Shenandoah

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What better subject for a light-hearted family musical than the Civil War? When brother is pit against brother and a nation’s future is at stake, hilarity is bound to ensue!

Actually, “Shenandoah,” playing through Aug. 14 at the SCERA Shell Outdoor Theatre, is not so much about the Civil War as it is about a family’s desire to stay together and stand up for what’s right.

Charlie Anderson (Marvin Payne) is patriarch of a Virginia family that wants to stay out of the war. Charlie doesn’t own slaves (he has six sons to do all the farmwork, after all), but he can understand how those who do would be upset at the government coming along and taking them suddenly.

The Andersons are forced to act, though, when young Robert (Ben Abbott) is abducted by Yankee troops who think he’s a Rebel.

That doesn’t happen until almost intermission, though. Before that, we’re treated to a charming slice of 1860s American life. The ferociously feisty Jenny Anderson (Natalie Hill) wants to marry a Rebel soldier (Rex Kocherhans Jr.), though he’s a little hesitant. Her “Over the Hill” number is a highlight of the show, sung by Hill with energy and wit.

The five older Anderson brothers (Rob Abney, Jason Celaya, Scott Wetsel, Todd Beagley, Jared Pulham) sing “Next to Lovin’ I Like Fightin’,” a “Seven Brides for Seven Brothers” type of song full of great choreography (designed by Michelle Marquis Gardner) and clever lyrics.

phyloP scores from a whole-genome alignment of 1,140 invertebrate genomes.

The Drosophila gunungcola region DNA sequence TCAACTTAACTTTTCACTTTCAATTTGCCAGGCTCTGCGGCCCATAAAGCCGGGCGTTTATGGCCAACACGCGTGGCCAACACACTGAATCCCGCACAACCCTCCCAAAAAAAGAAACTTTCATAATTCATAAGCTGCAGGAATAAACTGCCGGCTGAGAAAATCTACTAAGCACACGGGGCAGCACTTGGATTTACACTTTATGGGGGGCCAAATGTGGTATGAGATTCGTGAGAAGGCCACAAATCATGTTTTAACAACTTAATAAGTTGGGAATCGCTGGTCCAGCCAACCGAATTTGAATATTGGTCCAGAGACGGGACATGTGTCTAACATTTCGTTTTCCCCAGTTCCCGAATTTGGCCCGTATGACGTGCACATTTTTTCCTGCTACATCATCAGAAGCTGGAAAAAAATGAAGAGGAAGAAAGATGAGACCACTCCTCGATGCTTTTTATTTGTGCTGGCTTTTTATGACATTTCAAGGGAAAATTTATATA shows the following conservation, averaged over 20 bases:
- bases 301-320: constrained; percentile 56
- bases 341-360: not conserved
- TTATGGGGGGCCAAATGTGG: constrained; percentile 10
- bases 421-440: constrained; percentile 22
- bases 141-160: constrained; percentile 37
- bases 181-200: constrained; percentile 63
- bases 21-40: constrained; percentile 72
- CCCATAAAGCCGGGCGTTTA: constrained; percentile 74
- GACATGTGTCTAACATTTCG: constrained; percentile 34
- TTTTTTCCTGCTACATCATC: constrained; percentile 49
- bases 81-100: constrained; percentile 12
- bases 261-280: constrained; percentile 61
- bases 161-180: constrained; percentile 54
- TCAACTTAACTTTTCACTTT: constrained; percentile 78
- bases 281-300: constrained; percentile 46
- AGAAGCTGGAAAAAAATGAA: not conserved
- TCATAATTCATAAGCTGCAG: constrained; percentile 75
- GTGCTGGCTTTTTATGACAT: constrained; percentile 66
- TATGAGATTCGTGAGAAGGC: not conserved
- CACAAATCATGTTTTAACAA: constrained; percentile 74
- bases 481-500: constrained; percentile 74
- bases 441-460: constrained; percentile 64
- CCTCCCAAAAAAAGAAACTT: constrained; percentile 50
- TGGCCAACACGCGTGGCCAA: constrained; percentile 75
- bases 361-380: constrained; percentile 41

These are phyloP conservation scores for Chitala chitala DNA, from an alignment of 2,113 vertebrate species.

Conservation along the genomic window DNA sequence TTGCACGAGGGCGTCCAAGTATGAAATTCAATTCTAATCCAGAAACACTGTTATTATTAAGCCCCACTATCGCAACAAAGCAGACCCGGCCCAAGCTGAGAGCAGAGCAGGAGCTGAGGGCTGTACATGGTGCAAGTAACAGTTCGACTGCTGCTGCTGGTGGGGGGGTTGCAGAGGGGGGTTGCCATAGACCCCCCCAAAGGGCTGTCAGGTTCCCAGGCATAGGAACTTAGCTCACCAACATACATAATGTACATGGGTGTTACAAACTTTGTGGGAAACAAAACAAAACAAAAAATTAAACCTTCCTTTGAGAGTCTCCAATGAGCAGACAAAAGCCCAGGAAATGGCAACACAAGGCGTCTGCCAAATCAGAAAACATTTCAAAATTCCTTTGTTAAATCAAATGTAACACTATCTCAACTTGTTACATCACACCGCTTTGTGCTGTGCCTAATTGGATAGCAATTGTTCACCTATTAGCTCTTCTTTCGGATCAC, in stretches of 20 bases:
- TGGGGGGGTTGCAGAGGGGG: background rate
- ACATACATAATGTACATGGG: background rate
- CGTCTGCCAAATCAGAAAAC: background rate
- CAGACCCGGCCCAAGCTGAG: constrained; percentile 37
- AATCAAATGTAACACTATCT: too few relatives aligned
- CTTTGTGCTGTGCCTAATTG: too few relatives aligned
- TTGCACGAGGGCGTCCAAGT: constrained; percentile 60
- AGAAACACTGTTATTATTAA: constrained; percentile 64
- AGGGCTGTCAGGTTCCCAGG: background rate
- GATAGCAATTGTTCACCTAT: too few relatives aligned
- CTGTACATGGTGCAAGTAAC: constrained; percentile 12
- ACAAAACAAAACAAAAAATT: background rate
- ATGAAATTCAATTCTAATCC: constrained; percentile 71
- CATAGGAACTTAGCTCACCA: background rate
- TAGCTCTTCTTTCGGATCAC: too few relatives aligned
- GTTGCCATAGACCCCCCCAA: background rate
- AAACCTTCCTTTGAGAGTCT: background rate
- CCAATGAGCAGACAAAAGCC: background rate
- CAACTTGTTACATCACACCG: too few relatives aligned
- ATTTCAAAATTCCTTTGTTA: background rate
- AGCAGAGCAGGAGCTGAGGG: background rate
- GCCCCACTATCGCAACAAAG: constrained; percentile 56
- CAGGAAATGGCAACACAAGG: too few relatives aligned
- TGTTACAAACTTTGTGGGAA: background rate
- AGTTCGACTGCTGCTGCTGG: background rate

The second act is much darker, as the search for Robert breaks the family into two sections, and tragedy visits them both. In the end, “Shenandoah” is about war after all, and the terrible effects it can have on society.

Veteran Utah actor Marvin Payne is reliable as always as Charlie Anderson. He doesn’t just preside over the family; he presides over the whole show, with a commanding stage presence and powerful singing voice.

The show has many enjoyable songs, a few of which have already been mentioned. “Beautiful Pair,” sung by Jenny and her sister-in-law on Jenny’s wedding day, is a charming, unornamented number, and “Papa’s Gonna Make it All Right” has a similar simple beauty to it. The cast’s voices are good all the way around.

The show seems slow of pace now and then — not dragging, exactly, just a little slow. And it was unwise to cast a Polynesian-looking boy as a black slave and still expect him to speak in a “slave dialect” (“My massa says I gots to go home,” etc.). It’s almost embarrassing, which is unfortunate, since the boy in question (Jared M. Young) is a talented young singer and actor.

Overall, “Shenandoah” is a successful end to the SCERA summer season.

Charlie Anderson, the main character in this show, demonstrates true American patriotism: He doesn't care about the Civil War until his own immediate family is directly affected by it. Let's hear it for situational patriotism! (See also the 2000 Mel Gibson film "The Patriot.")

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